London, 24 Oct 2005
Q1 Chairman: We would like to welcome Professor Alan Thorpe to the first of our evidence sessions in terms of actually looking at the new chief executives of the research councils. Welcome to your post, Professor Thorpe. It is the role of the Committee to look at the work of each of the research councils and it has been general practice that when we have a new incumbent - and you have been there for six months now so your feet are firmly under the table - we are able to ask you the sorts of interesting and gentle questions which this Select Committee is famed for. Why did you want this particular post? You were very happy at Reading working away as an environmental atmospheric physicist. Why this post?
Professor Thorpe: I had been involved with NERC over many years because of getting funding from them for my research programme and laterally I had become Director of their Centres for Atmospheric Science, which was across university activity. I kind of already had made a move into a leadership role in terms of the atmospheric science community and I was enjoying that and felt the importance of that leadership and also the importance of the environmental science research that could be done. I saw it as a real opportunity to broaden myself into the much wider arena of the natural environment as a whole but still take that leadership role because of the scientific excitement and challenge of doing that.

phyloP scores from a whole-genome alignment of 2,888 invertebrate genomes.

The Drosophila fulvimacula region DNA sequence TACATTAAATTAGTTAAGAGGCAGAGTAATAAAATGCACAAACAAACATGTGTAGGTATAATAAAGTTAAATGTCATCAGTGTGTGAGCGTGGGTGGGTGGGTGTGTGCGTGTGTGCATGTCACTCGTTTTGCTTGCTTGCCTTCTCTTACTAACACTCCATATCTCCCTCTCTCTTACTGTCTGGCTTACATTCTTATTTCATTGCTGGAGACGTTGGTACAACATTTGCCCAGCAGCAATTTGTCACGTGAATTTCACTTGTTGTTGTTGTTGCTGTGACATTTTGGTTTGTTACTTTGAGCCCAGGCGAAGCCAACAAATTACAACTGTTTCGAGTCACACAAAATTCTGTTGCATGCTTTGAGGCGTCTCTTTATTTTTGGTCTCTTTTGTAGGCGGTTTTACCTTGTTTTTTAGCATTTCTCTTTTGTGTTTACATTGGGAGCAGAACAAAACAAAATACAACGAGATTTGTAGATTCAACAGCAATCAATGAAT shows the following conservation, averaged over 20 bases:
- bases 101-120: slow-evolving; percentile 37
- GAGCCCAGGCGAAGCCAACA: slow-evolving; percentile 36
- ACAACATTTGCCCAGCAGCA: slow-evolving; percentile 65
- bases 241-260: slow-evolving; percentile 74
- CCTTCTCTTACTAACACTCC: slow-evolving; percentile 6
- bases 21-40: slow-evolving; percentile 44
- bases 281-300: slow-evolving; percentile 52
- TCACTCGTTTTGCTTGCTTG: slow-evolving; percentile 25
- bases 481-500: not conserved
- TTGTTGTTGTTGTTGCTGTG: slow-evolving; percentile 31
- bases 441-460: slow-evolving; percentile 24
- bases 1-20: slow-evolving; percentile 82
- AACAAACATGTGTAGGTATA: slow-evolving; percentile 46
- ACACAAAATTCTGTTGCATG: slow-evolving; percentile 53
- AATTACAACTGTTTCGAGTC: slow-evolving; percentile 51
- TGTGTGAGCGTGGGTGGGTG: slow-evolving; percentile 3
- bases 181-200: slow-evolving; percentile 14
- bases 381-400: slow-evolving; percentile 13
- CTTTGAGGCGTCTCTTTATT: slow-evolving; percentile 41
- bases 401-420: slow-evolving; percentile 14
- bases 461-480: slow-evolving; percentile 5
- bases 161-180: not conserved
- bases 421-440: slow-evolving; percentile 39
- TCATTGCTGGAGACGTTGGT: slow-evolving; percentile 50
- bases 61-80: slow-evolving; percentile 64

Q2 Chairman: You have obviously been involved with NERC before. What is the vision you have for the next three years? What is going to be different with you?
Professor Thorpe: I suppose to answer that I need to say how the previous world was. Over the last few years NERC has made an important transition to focusing on the whole earth system. Obviously a natural environment figures right from the bottom of the oceans to the top of the atmosphere and everything in between. There had been a noticeable move towards trying to understand the whole global environment and obviously what happens in Britain and elsewhere is part of that, but you need to put all the components together and that is an excellent agenda and one that I support. For the near future I think what I have been focusing on with my team and others is to think about what really is the use of the knowledge that we are generating. If we really just set ourselves the question how can scientific knowledge in the natural environment be used for the benefit of society and the economy then one of the main uses actually is to give an early warning as to what is likely to be round the corner in terms of environmental change, be it climate change or other aspects of environmental change. Having that early warning of what is on the horizon ten, 20 or 100 years ahead allows society and the economy to react and to have the benefit of that knowledge so that they can figure out what to do.
Q3 Chairman: Does that imply that we were not doing this before?
Professor Thorpe: No, not at all. It is just emphasising the focus of the use of the knowledge which is a nuance but it is nonetheless important. Recent history, with the number of natural hazards and disasters that have happened, unfortunately has reminded us, if we needed it, of the importance of actually being able to translate the knowledge for the benefit of society. So often prediction/early warning is actually the important output of the knowledge, it is just a reminder of what we are doing the research for.